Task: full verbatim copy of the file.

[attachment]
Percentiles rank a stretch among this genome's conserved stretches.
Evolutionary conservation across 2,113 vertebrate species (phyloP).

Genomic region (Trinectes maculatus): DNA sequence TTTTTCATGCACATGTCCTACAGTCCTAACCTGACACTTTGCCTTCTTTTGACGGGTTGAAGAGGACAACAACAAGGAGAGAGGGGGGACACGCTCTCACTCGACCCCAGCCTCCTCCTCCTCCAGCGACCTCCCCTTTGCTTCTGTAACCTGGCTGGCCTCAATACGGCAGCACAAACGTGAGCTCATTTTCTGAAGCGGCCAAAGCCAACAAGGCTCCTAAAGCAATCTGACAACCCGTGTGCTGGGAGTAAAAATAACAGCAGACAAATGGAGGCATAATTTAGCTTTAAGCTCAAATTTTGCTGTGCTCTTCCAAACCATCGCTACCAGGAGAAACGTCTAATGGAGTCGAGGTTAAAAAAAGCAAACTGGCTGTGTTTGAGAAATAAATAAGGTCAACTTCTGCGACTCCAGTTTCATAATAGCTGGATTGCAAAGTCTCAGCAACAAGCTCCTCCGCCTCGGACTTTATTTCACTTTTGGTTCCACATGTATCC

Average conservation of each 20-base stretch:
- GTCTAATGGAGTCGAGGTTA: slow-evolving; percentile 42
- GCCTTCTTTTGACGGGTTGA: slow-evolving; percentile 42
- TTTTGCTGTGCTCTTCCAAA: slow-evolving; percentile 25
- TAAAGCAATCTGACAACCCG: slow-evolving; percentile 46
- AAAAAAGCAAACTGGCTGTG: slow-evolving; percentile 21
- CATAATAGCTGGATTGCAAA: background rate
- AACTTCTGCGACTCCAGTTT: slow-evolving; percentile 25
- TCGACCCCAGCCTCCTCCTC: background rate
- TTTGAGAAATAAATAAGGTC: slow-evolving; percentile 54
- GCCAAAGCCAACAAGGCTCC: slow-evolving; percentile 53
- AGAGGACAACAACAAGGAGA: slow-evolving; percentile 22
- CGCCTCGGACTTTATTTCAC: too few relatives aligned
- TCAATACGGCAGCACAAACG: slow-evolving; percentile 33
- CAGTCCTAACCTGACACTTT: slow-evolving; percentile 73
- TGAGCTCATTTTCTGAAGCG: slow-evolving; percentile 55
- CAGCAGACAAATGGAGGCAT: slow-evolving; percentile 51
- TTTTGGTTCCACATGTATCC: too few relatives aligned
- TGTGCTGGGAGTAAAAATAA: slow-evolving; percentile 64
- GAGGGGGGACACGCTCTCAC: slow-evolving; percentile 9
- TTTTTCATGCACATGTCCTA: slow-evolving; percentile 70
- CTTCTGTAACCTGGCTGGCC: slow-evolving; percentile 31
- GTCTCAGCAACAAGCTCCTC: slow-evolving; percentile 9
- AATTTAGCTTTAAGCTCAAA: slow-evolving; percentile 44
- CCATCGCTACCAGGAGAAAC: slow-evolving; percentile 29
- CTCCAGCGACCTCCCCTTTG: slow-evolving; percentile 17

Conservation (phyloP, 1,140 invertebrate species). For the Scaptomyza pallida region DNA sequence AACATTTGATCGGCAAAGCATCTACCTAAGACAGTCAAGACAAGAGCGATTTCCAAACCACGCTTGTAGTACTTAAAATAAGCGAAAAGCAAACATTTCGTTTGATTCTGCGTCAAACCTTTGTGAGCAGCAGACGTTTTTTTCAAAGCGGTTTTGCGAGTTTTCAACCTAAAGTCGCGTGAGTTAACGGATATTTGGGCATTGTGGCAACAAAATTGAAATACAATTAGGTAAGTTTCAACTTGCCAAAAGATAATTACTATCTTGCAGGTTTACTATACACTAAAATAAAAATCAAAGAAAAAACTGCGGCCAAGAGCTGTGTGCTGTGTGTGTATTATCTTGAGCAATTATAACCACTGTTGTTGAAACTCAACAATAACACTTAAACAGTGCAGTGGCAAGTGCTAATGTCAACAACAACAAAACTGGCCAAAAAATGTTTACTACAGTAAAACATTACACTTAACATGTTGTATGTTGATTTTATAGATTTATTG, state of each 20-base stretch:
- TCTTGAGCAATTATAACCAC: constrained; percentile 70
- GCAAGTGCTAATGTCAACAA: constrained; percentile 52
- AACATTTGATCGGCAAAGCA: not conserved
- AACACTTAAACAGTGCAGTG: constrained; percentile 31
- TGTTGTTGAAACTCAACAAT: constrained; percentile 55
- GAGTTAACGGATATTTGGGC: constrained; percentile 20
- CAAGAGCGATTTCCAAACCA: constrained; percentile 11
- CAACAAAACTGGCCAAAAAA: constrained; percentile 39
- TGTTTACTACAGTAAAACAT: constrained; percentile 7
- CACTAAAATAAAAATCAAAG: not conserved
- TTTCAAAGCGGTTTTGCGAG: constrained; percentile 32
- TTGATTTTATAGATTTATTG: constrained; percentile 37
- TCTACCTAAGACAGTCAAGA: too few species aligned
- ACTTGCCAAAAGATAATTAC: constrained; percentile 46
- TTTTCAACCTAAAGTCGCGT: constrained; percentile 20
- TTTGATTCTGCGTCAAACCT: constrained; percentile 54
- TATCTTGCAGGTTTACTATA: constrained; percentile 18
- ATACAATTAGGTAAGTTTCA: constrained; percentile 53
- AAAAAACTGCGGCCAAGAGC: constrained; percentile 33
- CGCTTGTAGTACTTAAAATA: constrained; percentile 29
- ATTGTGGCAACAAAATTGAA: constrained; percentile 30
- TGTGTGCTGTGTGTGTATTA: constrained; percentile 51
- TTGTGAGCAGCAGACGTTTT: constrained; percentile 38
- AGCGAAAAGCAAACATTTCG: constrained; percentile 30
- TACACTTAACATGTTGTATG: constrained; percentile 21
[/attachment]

Percentiles rank a stretch among this genome's conserved stretches.
Evolutionary conservation across 2,113 vertebrate species (phyloP).

Genomic region (Trinectes maculatus): DNA sequence TTTTTCATGCACATGTCCTACAGTCCTAACCTGACACTTTGCCTTCTTTTGACGGGTTGAAGAGGACAACAACAAGGAGAGAGGGGGGACACGCTCTCACTCGACCCCAGCCTCCTCCTCCTCCAGCGACCTCCCCTTTGCTTCTGTAACCTGGCTGGCCTCAATACGGCAGCACAAACGTGAGCTCATTTTCTGAAGCGGCCAAAGCCAACAAGGCTCCTAAAGCAATCTGACAACCCGTGTGCTGGGAGTAAAAATAACAGCAGACAAATGGAGGCATAATTTAGCTTTAAGCTCAAATTTTGCTGTGCTCTTCCAAACCATCGCTACCAGGAGAAACGTCTAATGGAGTCGAGGTTAAAAAAAGCAAACTGGCTGTGTTTGAGAAATAAATAAGGTCAACTTCTGCGACTCCAGTTTCATAATAGCTGGATTGCAAAGTCTCAGCAACAAGCTCCTCCGCCTCGGACTTTATTTCACTTTTGGTTCCACATGTATCC

Average conservation of each 20-base stretch:
- GTCTAATGGAGTCGAGGTTA: slow-evolving; percentile 42
- GCCTTCTTTTGACGGGTTGA: slow-evolving; percentile 42
- TTTTGCTGTGCTCTTCCAAA: slow-evolving; percentile 25
- TAAAGCAATCTGACAACCCG: slow-evolving; percentile 46
- AAAAAAGCAAACTGGCTGTG: slow-evolving; percentile 21
- CATAATAGCTGGATTGCAAA: background rate
- AACTTCTGCGACTCCAGTTT: slow-evolving; percentile 25
- TCGACCCCAGCCTCCTCCTC: background rate
- TTTGAGAAATAAATAAGGTC: slow-evolving; percentile 54
- GCCAAAGCCAACAAGGCTCC: slow-evolving; percentile 53
- AGAGGACAACAACAAGGAGA: slow-evolving; percentile 22
- CGCCTCGGACTTTATTTCAC: too few relatives aligned
- TCAATACGGCAGCACAAACG: slow-evolving; percentile 33
- CAGTCCTAACCTGACACTTT: slow-evolving; percentile 73
- TGAGCTCATTTTCTGAAGCG: slow-evolving; percentile 55
- CAGCAGACAAATGGAGGCAT: slow-evolving; percentile 51
- TTTTGGTTCCACATGTATCC: too few relatives aligned
- TGTGCTGGGAGTAAAAATAA: slow-evolving; percentile 64
- GAGGGGGGACACGCTCTCAC: slow-evolving; percentile 9
- TTTTTCATGCACATGTCCTA: slow-evolving; percentile 70
- CTTCTGTAACCTGGCTGGCC: slow-evolving; percentile 31
- GTCTCAGCAACAAGCTCCTC: slow-evolving; percentile 9
- AATTTAGCTTTAAGCTCAAA: slow-evolving; percentile 44
- CCATCGCTACCAGGAGAAAC: slow-evolving; percentile 29
- CTCCAGCGACCTCCCCTTTG: slow-evolving; percentile 17

Conservation (phyloP, 1,140 invertebrate species). For the Scaptomyza pallida region DNA sequence AACATTTGATCGGCAAAGCATCTACCTAAGACAGTCAAGACAAGAGCGATTTCCAAACCACGCTTGTAGTACTTAAAATAAGCGAAAAGCAAACATTTCGTTTGATTCTGCGTCAAACCTTTGTGAGCAGCAGACGTTTTTTTCAAAGCGGTTTTGCGAGTTTTCAACCTAAAGTCGCGTGAGTTAACGGATATTTGGGCATTGTGGCAACAAAATTGAAATACAATTAGGTAAGTTTCAACTTGCCAAAAGATAATTACTATCTTGCAGGTTTACTATACACTAAAATAAAAATCAAAGAAAAAACTGCGGCCAAGAGCTGTGTGCTGTGTGTGTATTATCTTGAGCAATTATAACCACTGTTGTTGAAACTCAACAATAACACTTAAACAGTGCAGTGGCAAGTGCTAATGTCAACAACAACAAAACTGGCCAAAAAATGTTTACTACAGTAAAACATTACACTTAACATGTTGTATGTTGATTTTATAGATTTATTG, state of each 20-base stretch:
- TCTTGAGCAATTATAACCAC: constrained; percentile 70
- GCAAGTGCTAATGTCAACAA: constrained; percentile 52
- AACATTTGATCGGCAAAGCA: not conserved
- AACACTTAAACAGTGCAGTG: constrained; percentile 31
- TGTTGTTGAAACTCAACAAT: constrained; percentile 55
- GAGTTAACGGATATTTGGGC: constrained; percentile 20
- CAAGAGCGATTTCCAAACCA: constrained; percentile 11
- CAACAAAACTGGCCAAAAAA: constrained; percentile 39
- TGTTTACTACAGTAAAACAT: constrained; percentile 7
- CACTAAAATAAAAATCAAAG: not conserved
- TTTCAAAGCGGTTTTGCGAG: constrained; percentile 32
- TTGATTTTATAGATTTATTG: constrained; percentile 37
- TCTACCTAAGACAGTCAAGA: too few species aligned
- ACTTGCCAAAAGATAATTAC: constrained; percentile 46
- TTTTCAACCTAAAGTCGCGT: constrained; percentile 20
- TTTGATTCTGCGTCAAACCT: constrained; percentile 54
- TATCTTGCAGGTTTACTATA: constrained; percentile 18
- ATACAATTAGGTAAGTTTCA: constrained; percentile 53
- AAAAAACTGCGGCCAAGAGC: constrained; percentile 33
- CGCTTGTAGTACTTAAAATA: constrained; percentile 29
- ATTGTGGCAACAAAATTGAA: constrained; percentile 30
- TGTGTGCTGTGTGTGTATTA: constrained; percentile 51
- TTGTGAGCAGCAGACGTTTT: constrained; percentile 38
- AGCGAAAAGCAAACATTTCG: constrained; percentile 30
- TACACTTAACATGTTGTATG: constrained; percentile 21